In a word, by this blood, shed by the sword of justice, there is a purchase made of access to God. The Son of Man was lifted up upon the cross, to open the gates of heaven, which our sin had shut; he rent the vail from top to bottom, and we have boldness to enter into the holiest by the blood of Jesus. The sword awakened against the Son, that he might bring us to the Father, —“Christ has once suffered for sin; the just for the unjust, that lie might bring us to God,” (1 Pet. 3:18). We are at a distance from God, lying peaceably in the devil’s arms; but they that were far off, are made nigh by the blood of Christ. All the sermons, all the means in the world, will not bring us near to God; the means by which he draws men to himself, is just by his blood and righteousness: “When I am lifted up,” says Christ, “I will draw all men after me.” Well, he was lifted up upon the cross, where he received the blow of God’s awakened sword; he was lifted up into heaven, to his Father’s right hand, and he is lifted up upon the pole of this gospel; and, as he said, “I will draw all men after me?” O say, Amen, Lord, let this be a drawing day.

VI. The Sixth thing was the application. Now, many, very many things might be deduced from this doctrine, by way of appli­cation. I shall at this time offer you but a few general inferences, and refer the rest to be accommodated more particularly to the rest of the work of the day, as the Lord shall please to guide and direct. Well, is it so, that, by special orders from Jehovah, the Lord of Hosts, the man Christ, his Shepherd and his fellow, did fall a sacri­fice to the awakened sword of infinite justice? Is it so as you have heard? Then we may see and behold,

1. The infinite malignity of sin, and the dreadful demerit thereof. Did it overflow the old world with a deluge of water? did it consume Sodom and Gomorrah with a storm of fire and brim­stone? did it cast angels and men that are under it into Tophet, “The place whereof is fire and much wood, which the breath of the Lord doth kindle;” so as the smoke of their torments ascend forever and ever? In all this may the demerit of sin be seen; but much more here in Christ, a sacrifice to the awakened sword of divine vengeance. Go to Golgotha, and see the man that is God’s fellow, drinking up the cup of his Father’s indignation! suffering unto blood! suffering unto death! for, “God spared him not,” being now in the room of sinners: behold the earth trembling under the mighty load of this terrible wrath! for there was a great earthquake, while the sword of God’s wrath was running through the man that was his fellow; the heavens grew dark when this awful spectacle was exposed; the sun was eclipsed, contrary to the common rules of nature, which made an heathen philosopher cry out, “That either the frame of nature was dissolving, or the God of nature suffering.” And what shall we that profess to be Christians say to these things? what shall we that are sinners say concerning that abominable, evil, sin, which wrought this bloody tragedy? It was sin, and our sin too; for he was wounded for our iniquities; the Lord laid on him the iniquities of us all, (Isa. 53:6). O! how heavy did the man that is God’s fellow find the weight of sin to be, when it pressed him to the ground, and made him sweat great drops of blood! when the sword of wrath, which he sustained in our room was above his head.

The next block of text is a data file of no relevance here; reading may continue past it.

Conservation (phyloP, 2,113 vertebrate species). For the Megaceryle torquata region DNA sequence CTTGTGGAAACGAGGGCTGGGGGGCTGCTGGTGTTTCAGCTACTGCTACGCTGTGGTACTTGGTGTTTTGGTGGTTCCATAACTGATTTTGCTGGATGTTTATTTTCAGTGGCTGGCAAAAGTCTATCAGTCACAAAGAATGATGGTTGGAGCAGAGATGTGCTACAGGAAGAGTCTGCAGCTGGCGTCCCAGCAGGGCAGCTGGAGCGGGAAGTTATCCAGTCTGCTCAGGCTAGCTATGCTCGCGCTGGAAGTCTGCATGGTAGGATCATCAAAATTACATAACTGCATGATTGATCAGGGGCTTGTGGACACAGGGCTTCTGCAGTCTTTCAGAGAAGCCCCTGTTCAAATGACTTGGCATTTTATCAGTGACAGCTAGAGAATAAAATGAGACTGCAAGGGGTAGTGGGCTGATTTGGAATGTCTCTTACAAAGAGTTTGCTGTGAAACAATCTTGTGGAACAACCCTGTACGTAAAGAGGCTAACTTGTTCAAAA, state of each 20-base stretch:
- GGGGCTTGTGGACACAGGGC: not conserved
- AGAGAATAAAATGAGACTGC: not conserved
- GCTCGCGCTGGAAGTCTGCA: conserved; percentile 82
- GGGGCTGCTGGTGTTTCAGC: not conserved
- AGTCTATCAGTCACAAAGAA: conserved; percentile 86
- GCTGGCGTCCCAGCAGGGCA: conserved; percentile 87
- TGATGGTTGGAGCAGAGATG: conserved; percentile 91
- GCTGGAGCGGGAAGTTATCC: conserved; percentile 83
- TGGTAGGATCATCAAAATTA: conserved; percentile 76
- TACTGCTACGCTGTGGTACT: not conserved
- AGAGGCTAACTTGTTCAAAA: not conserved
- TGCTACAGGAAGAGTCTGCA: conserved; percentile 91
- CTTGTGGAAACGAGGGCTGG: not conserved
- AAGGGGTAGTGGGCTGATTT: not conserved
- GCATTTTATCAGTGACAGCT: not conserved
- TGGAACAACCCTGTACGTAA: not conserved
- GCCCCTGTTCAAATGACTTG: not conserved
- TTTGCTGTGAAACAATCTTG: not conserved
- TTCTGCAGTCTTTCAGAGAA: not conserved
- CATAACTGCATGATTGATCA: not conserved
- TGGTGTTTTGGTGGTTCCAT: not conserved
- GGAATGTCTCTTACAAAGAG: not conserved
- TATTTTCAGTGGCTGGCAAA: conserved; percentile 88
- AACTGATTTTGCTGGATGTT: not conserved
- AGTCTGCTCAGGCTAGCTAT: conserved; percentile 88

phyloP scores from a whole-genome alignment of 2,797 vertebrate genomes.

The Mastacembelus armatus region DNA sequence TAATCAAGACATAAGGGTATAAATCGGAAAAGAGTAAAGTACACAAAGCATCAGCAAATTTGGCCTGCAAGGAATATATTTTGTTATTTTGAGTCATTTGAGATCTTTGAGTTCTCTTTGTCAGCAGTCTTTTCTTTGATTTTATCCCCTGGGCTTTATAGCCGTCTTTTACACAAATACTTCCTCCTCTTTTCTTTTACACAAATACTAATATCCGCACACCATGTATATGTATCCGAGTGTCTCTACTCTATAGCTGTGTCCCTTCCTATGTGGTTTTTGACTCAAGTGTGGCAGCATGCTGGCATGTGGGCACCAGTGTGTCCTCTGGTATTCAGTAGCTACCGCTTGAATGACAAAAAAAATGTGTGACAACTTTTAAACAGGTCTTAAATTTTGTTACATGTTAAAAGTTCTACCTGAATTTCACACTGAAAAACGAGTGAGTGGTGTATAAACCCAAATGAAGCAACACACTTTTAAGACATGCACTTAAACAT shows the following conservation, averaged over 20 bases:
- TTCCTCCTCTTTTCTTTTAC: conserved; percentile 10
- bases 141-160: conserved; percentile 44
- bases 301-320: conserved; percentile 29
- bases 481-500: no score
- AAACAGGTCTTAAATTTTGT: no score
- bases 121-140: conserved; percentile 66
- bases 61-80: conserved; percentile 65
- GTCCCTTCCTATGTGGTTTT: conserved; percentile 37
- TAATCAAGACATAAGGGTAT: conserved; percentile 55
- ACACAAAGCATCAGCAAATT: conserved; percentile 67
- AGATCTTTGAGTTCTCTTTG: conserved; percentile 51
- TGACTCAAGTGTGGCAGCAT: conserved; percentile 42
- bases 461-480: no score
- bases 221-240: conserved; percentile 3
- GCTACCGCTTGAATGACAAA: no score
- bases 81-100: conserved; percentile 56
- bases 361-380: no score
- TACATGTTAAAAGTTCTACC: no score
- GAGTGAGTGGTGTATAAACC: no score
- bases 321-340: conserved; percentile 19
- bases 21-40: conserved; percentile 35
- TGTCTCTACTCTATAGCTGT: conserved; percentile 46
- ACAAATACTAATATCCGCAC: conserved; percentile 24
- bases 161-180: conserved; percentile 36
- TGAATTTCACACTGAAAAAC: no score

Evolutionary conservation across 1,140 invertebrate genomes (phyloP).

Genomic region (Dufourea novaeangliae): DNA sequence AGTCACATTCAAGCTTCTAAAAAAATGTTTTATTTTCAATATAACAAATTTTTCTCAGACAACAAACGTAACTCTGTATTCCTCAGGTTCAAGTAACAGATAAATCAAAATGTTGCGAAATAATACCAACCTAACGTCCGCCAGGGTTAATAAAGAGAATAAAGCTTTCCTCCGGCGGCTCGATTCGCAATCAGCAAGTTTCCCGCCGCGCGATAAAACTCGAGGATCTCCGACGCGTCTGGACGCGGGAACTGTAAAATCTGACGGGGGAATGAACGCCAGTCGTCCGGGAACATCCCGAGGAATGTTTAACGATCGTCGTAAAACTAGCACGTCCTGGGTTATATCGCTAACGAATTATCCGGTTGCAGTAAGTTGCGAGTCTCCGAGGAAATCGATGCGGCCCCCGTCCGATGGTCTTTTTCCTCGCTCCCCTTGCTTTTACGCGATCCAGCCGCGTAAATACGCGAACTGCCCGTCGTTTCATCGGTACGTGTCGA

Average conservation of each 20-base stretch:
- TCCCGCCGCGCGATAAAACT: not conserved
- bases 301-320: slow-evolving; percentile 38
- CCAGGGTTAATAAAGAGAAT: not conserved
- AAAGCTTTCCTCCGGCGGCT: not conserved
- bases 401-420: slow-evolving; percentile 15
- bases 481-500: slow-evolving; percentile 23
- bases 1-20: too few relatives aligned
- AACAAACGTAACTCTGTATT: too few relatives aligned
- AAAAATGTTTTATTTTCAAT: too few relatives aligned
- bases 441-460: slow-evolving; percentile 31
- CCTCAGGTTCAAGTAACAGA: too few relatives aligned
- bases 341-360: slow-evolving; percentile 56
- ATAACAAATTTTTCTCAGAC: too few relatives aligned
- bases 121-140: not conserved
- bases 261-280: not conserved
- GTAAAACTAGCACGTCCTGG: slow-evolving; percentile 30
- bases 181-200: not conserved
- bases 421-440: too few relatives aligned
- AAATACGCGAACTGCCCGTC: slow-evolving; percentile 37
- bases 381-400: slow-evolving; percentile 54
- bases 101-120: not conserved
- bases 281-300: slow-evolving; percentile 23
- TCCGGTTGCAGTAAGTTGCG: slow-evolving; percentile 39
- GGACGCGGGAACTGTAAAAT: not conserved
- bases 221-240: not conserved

2. Hence behold both the goodness and severity of God: his goodness, in finding out this way of satisfaction to his own justice, and wounding his own Son, that sinners, for whom he was surety, might not be wounded eternally: and the severity and justice of God, in exacting such a full satisfaction, that though all the elect had been satisfying eternally in hell, justice had not been made to shine so splendidly and gloriously. O if we could think and speak aright of this wonderful mystery! O wonder that we are not more affected with it! that we, miserable wretched sinners, should have been pursued eternally by justice, and could do nothing to avert the stroke of it; and that such a great and glorious person, as the man, God’s fellow, should interpose himself; and hereupon the Father should spare the poor sinful enemies, and make way for them to escape, by diverting of his justice from pursuing them, and by making it take hold of the Son of his bosom: exacting the debt severely from him! O wonder that the Lord should pass by the enemies, and satisfy himself upon his own Son!